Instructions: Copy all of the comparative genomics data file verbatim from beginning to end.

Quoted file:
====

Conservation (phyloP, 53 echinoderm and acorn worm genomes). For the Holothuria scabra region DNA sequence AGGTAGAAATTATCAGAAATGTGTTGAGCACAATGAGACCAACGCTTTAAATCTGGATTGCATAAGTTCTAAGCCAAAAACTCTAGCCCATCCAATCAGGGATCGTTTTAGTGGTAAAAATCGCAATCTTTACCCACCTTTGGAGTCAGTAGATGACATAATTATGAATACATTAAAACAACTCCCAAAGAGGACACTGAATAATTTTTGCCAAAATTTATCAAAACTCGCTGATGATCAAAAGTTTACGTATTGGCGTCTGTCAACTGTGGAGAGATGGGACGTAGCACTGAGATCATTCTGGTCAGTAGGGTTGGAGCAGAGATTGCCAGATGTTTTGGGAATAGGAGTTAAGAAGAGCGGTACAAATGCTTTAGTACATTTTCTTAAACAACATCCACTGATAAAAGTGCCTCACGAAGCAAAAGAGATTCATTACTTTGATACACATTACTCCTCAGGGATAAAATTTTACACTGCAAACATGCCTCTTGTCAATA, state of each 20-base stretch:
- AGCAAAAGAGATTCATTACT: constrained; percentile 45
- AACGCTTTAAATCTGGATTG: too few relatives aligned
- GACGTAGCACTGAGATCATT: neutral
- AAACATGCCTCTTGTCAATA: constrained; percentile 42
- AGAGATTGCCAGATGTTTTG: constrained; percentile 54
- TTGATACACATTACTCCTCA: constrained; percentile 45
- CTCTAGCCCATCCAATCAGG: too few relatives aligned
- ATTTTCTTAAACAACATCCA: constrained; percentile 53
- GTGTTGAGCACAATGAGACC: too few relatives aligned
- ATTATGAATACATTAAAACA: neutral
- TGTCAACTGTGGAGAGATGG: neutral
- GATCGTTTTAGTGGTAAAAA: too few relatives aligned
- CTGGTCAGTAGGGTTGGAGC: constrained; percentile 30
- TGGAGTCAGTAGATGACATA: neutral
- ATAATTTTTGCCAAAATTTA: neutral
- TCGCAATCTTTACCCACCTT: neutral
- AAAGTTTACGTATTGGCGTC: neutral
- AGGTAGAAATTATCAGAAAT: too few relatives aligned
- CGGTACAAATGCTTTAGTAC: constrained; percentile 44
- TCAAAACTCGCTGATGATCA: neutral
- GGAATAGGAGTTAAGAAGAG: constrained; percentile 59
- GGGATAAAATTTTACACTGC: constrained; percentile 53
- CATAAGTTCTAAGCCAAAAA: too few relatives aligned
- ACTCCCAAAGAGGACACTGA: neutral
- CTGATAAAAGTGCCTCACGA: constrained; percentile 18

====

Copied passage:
Conservation (phyloP, 53 echinoderm and acorn worm genomes). For the Holothuria scabra region DNA sequence AGGTAGAAATTATCAGAAATGTGTTGAGCACAATGAGACCAACGCTTTAAATCTGGATTGCATAAGTTCTAAGCCAAAAACTCTAGCCCATCCAATCAGGGATCGTTTTAGTGGTAAAAATCGCAATCTTTACCCACCTTTGGAGTCAGTAGATGACATAATTATGAATACATTAAAACAACTCCCAAAGAGGACACTGAATAATTTTTGCCAAAATTTATCAAAACTCGCTGATGATCAAAAGTTTACGTATTGGCGTCTGTCAACTGTGGAGAGATGGGACGTAGCACTGAGATCATTCTGGTCAGTAGGGTTGGAGCAGAGATTGCCAGATGTTTTGGGAATAGGAGTTAAGAAGAGCGGTACAAATGCTTTAGTACATTTTCTTAAACAACATCCACTGATAAAAGTGCCTCACGAAGCAAAAGAGATTCATTACTTTGATACACATTACTCCTCAGGGATAAAATTTTACACTGCAAACATGCCTCTTGTCAATA, state of each 20-base stretch:
- AGCAAAAGAGATTCATTACT: constrained; percentile 45
- AACGCTTTAAATCTGGATTG: too few relatives aligned
- GACGTAGCACTGAGATCATT: neutral
- AAACATGCCTCTTGTCAATA: constrained; percentile 42
- AGAGATTGCCAGATGTTTTG: constrained; percentile 54
- TTGATACACATTACTCCTCA: constrained; percentile 45
- CTCTAGCCCATCCAATCAGG: too few relatives aligned
- ATTTTCTTAAACAACATCCA: constrained; percentile 53
- GTGTTGAGCACAATGAGACC: too few relatives aligned
- ATTATGAATACATTAAAACA: neutral
- TGTCAACTGTGGAGAGATGG: neutral
- GATCGTTTTAGTGGTAAAAA: too few relatives aligned
- CTGGTCAGTAGGGTTGGAGC: constrained; percentile 30
- TGGAGTCAGTAGATGACATA: neutral
- ATAATTTTTGCCAAAATTTA: neutral
- TCGCAATCTTTACCCACCTT: neutral
- AAAGTTTACGTATTGGCGTC: neutral
- AGGTAGAAATTATCAGAAAT: too few relatives aligned
- CGGTACAAATGCTTTAGTAC: constrained; percentile 44
- TCAAAACTCGCTGATGATCA: neutral
- GGAATAGGAGTTAAGAAGAG: constrained; percentile 59
- GGGATAAAATTTTACACTGC: constrained; percentile 53
- CATAAGTTCTAAGCCAAAAA: too few relatives aligned
- ACTCCCAAAGAGGACACTGA: neutral
- CTGATAAAAGTGCCTCACGA: constrained; percentile 18